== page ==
What are the little secrets your airline keeps?

By | July 7th, 2014

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What you need to know this week

What are the little secrets your airline keeps? The government is about to force air carriers to tell you. I explain in my USA Today column.

Who are the best couples travel bloggers? It’s time for you to tell us! Vote now. Plus, there’s still time to cast your ballot for best family travel bloggers, favorite videographer, and top theme park blogger.

The top Twitter traveler is … You’ll never guess. Here are the winners.

Become the world’s smartest traveler. Buy my new book, How To Be The World’s Smartest Traveler, and you’ll never have another bad trip. (And if you do, you know where to find me, right?)

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This week’s burning question

Burning question: “Me first” attitudes? In your summer travelers, have you come across any fellow passengers with a “me first” attitude? You know the kind of people who push ahead of you in line, demand VIP treatment and marginalize your needs? I’d love to include your story in an upcoming column. Here’s my email address.

Bonus question: Increasingly, travel companies are billing their customers for damage to cars and hotels, and the only way to prove the damage existed previously is to show “before” photos. I’m working on story about how to take the most effective photos that will help you prove your innocence, when it comes to these claims. If you’re a shutterbug or know a thing or two about photography, please chime in. Here’s how to get in touch with me.

Related story:   How to lose your TSA Pre-check status

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Let’s talk

I’m listening. The stories you see in this newsletter are just a starting point. I hope you’ll take a minute to leave a comment, whether you agree or disagree with something I’ve written. Let’s continue the conversation on Twitter, Facebook, LinkedIn or Google. I’m listening. And of course, I’m also here if you need me. Here’s my email address.

  • Joe Farrell

    Airline routinely lie to their passengers to avoid paying compensation –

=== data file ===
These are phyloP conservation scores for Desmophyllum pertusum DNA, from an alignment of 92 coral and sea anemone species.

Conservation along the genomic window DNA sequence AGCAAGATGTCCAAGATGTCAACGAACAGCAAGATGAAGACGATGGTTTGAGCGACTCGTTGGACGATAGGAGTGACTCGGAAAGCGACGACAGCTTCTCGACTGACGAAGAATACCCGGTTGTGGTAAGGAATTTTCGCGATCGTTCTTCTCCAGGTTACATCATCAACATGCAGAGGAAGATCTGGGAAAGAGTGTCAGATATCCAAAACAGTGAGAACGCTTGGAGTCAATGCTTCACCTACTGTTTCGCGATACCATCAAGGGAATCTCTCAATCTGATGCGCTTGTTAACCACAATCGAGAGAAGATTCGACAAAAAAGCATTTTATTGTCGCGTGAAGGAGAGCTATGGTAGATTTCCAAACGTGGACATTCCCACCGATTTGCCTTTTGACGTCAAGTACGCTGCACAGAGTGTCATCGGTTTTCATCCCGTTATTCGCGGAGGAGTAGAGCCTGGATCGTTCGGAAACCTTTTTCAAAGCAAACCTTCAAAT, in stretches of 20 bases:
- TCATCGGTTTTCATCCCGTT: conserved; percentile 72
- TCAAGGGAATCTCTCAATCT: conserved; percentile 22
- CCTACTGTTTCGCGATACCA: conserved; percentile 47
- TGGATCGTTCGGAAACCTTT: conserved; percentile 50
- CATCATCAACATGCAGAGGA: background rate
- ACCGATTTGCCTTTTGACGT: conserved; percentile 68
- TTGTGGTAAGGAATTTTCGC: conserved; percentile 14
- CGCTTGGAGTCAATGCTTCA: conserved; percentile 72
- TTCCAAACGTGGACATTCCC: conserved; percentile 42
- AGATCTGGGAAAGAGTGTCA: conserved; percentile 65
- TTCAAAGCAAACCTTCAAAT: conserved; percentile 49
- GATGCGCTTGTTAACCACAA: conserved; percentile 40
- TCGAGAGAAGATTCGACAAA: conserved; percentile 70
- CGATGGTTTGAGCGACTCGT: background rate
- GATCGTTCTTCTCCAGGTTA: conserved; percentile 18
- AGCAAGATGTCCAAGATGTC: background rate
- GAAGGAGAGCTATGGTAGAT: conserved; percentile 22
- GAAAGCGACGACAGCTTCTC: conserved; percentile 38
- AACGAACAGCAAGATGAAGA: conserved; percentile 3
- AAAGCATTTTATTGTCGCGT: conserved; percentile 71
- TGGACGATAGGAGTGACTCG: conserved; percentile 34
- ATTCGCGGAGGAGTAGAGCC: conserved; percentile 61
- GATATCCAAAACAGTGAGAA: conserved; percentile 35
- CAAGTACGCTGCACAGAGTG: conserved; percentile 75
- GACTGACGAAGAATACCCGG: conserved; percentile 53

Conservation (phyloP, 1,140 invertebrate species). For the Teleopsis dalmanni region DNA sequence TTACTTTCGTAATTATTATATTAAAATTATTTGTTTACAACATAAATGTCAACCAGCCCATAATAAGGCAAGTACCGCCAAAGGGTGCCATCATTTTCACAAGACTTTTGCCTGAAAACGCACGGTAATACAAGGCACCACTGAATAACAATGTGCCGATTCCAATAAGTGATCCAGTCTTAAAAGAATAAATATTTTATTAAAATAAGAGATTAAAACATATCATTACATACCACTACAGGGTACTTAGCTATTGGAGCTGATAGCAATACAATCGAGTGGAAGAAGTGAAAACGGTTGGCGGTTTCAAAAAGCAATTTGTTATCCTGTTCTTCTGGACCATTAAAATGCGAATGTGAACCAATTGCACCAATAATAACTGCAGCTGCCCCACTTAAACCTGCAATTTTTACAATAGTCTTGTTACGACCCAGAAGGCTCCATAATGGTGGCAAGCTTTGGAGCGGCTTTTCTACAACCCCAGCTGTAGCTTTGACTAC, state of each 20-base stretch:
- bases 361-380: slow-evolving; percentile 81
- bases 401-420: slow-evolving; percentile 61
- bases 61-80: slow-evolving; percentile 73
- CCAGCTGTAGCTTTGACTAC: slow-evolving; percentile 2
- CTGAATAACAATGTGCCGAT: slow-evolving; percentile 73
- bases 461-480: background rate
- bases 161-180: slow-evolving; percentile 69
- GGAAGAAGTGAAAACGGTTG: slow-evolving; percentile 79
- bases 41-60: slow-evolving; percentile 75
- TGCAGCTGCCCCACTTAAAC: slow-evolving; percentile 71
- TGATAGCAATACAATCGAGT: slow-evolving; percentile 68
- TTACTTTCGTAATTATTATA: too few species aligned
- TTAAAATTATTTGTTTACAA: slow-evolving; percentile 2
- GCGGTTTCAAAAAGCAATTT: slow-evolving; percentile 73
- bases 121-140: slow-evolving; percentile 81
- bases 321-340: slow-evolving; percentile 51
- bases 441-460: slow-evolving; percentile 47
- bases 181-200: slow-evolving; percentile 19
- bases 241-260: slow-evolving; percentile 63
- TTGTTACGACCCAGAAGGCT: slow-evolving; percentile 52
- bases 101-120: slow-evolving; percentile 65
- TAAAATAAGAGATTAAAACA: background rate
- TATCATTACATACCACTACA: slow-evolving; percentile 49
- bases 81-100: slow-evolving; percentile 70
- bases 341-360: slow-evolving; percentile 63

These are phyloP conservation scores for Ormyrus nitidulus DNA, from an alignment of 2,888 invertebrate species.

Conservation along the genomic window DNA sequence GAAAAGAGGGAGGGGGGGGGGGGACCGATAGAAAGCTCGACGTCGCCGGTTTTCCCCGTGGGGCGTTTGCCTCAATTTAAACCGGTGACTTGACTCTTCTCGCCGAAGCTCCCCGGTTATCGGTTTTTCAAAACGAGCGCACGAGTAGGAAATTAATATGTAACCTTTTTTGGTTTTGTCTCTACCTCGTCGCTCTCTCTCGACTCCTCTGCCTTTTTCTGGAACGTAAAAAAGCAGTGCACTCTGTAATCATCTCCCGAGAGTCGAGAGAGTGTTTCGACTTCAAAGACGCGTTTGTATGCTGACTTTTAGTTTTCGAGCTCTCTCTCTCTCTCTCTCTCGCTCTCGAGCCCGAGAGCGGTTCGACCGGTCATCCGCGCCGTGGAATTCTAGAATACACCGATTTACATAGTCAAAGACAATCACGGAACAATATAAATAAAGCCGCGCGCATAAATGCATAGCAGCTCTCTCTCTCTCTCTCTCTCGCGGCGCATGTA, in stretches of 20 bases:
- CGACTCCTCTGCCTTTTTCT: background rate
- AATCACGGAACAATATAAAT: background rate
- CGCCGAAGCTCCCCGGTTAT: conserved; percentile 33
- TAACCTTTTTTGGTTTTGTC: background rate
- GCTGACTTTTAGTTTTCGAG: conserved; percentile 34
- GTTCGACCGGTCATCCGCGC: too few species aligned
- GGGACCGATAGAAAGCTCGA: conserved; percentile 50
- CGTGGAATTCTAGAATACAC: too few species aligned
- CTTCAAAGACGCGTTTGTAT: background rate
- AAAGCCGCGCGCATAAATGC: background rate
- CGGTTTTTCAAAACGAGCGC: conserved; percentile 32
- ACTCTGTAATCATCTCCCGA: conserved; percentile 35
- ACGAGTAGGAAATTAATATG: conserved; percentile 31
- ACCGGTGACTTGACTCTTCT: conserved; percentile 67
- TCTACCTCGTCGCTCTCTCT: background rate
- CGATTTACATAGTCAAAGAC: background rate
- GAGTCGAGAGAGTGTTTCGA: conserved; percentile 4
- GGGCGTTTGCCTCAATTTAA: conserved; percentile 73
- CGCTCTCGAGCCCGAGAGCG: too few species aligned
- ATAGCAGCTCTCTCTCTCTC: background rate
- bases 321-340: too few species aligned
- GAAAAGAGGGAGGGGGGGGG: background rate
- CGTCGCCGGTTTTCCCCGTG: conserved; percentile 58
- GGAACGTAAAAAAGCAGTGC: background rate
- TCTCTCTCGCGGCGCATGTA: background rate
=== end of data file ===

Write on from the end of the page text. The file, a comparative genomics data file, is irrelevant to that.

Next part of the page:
Question 1:
    An airline crew must take its full crew rest before operating the following morning. A flight comes in 3 hours late at 1am because of weather at a hub. The 6a flight cannot operate until 9a because of minimum crew rest. Is the delay on the next flight weather related? Should the airline contact the passengers in advance and let them know about the delay and what their reaccomodation rights are?

    Question 2:
    Airline U has a hub in a midwestern city. They have flights arriving at that hub from eastern destinations designed to connect a whole bank of passengers to cities further west. They take those airplanes and send them east because the airplanes coming from the west have a bunch of delays for weather in certain cities, for winds that slowed down the earlier flights – are the 2 hour delays experienced by the passengers from the east weather related? Their airplanes were on time. . . and the aircraft changed to accomodate the airlines needs.

    Question 3:

    Airline A has a flight from city A to city B. Airline A has a plane inbound from Hub D that is 3 hours late. This flight has a 50 min ground time before flying on to City B. They tell their passengers that the outbound will be 30 minutes late. Airline S has a flight from city A to City B that is on time leaving 45 minutes after the scheduled departure of Airline A. And Airline U has a flight leaving 50 min later than the original time of Airline A from A to B. Airline A refuses to truthfully tell the passengers that the flight will be at least 2 hours late even though it knows its flight will be a minimum of 2 hours late until after Airline U’s flight leaves. Airline A does not update the scheduled arrival time of its flight under after the other flights have left.

    Is this a fraud on the passengers?

    This is a heckuva lot more important to passengers than disclosure of airfare costs with tax and seat fees before one buys the ticket. / / /

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